Chemical oil spill dispersants are substances applied to spilled oil in order to disperse the oil into the water column rather than leaving it floating on the surface in a slick. The Council has long endorsed mechanical recovery as the primary tool to combat an oil spill. Unlike dispersant use, mechanical recovery with booms and skimmers removes oil from the water.
Current state and federal laws and regulations hold that dispersants should be used only if it is clear that mechanical cleanup methods such as booming and skimming won’t work.
Council’s Position on Oil Spill Dispersants
In 2006, after years of promoting research and testing to increase knowledge about dispersants and the environmental consequences of their use, the Council adopted a position against the use of dispersants in the Exxon Valdez oil spill region:
After years of observing dispersant trials, dispersant effectiveness monitoring, advising and sponsoring independent research regarding chemical dispersant use, it is the position of the Prince William Sound Regional Citizens’ Advisory Council that dispersants should not be used on Alaska North Slope crude oil spills in the waters of our region.
Until such time as chemical dispersant effectiveness is demonstrated in our region and shown to minimize adverse effects on the environment, the Council does not support dispersant use as an oil spill response option.
Mechanical recovery and containment of crude oil spilled at sea should remain the primary methodology employed in our region.
Among the Council’s concerns is the scarcity of reliable scientific data about the efficacy, toxicity, and persistence of dispersants and dispersed oil in Prince William Sound/Gulf of Alaska conditions. There has not been a conclusive demonstration that chemical dispersants work in the extremely cold waters of Prince William Sound. Although effort has been put into evaluating chemical dispersant use over the last 30 years, a good portion of this effort was conducted by the formulators of dispersants and not by independently funded surfactant scientists.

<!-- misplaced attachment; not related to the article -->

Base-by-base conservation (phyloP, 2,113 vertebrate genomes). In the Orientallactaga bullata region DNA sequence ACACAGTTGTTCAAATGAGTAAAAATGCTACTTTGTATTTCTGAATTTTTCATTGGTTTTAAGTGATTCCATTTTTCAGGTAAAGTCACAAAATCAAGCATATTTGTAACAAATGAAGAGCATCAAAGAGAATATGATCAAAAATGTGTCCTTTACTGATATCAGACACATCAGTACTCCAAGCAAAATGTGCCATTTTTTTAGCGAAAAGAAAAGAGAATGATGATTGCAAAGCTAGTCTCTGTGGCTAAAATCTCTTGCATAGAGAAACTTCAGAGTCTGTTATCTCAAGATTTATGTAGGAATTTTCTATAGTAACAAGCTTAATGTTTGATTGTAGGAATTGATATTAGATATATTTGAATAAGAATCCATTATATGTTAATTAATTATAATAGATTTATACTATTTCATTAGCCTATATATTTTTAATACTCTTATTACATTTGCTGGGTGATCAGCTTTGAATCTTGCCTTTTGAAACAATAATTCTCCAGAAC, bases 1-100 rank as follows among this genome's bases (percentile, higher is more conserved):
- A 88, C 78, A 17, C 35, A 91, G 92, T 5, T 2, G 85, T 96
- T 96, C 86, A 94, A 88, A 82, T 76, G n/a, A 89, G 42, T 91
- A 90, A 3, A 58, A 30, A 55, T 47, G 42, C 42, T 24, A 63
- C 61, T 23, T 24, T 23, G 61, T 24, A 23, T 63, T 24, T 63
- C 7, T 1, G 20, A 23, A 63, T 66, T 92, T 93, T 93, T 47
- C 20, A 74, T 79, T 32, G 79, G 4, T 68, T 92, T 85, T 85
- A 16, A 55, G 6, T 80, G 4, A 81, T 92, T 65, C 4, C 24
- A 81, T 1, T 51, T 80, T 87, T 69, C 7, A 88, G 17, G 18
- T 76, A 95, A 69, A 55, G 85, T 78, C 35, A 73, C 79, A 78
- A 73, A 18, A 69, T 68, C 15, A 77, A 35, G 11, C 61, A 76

The Council seriously questions dispersant use based upon photoenhanced toxicity concerns and other outstanding questions regarding long-term effects. Photoenhanced toxicity occurs when a chemical becomes more toxic if exposed to the ultraviolet light present in natural sunlight.
Position on Dispersants:
Dispersant Position Paper (43 KB)
A summary of scientific counter observations from our decades of research:
For more information, read the Council’s public comments on the proposed changes from 2013, and a series of documents explaining the issues: Public comments on guidelines for use of dispersants in Alaska
Regulations and Guidelines for Oil Spill Dispersants in Alaska
Alaska Regional Response Team – The ARRT is an advisory board to the federal and state on-scene coordinators. It provides federal, state, and local governmental agencies with means to participate in response to pollution incidents. The ARRT also provides the guidance document for the use of dispersants in Alaska.
ARRT Oil Dispersant Guidelines for Alaska (PDF on ADEC website) – Spill responders must use these guidelines when considering the use of dispersants. The council closely follows changes to these guidelines and provides input to the ARRT during public comment periods.
For more information on regional dispersant use policies around the nation, visit the United States Coast Guard’s dispersants page.